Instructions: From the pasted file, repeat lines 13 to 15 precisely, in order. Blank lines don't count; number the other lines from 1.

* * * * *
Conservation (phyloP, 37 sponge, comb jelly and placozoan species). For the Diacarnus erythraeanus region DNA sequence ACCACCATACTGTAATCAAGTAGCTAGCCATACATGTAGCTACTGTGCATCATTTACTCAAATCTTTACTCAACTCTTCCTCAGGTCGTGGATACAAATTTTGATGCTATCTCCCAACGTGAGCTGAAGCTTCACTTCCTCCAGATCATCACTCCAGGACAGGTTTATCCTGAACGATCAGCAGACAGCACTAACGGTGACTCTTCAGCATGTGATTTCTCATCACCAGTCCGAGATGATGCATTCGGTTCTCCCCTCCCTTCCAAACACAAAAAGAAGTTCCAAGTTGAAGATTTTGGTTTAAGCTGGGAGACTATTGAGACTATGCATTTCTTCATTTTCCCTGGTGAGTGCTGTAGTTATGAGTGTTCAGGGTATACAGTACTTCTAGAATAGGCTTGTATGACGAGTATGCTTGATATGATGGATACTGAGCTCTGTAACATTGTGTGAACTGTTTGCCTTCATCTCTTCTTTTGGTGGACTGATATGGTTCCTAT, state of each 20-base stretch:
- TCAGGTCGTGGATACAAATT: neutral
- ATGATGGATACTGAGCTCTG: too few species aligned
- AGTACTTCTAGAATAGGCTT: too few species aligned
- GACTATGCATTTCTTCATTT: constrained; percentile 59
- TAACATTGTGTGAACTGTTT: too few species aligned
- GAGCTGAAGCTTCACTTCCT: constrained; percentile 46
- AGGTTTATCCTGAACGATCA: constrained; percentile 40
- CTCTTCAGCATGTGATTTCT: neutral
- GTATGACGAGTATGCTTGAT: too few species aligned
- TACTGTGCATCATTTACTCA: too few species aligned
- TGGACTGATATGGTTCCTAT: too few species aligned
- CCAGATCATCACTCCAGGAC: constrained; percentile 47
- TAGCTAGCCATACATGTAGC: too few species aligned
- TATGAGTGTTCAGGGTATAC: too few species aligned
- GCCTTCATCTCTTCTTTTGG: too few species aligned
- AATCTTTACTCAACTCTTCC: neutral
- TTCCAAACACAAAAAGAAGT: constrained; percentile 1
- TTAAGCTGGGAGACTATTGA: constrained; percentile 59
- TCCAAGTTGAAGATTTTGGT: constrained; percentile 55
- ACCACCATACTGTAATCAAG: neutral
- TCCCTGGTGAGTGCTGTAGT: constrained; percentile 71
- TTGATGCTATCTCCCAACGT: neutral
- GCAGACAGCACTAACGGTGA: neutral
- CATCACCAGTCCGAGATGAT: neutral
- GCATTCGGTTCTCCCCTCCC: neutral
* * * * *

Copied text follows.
- CCAGATCATCACTCCAGGAC: constrained; percentile 47
- TAGCTAGCCATACATGTAGC: too few species aligned
- TATGAGTGTTCAGGGTATAC: too few species aligned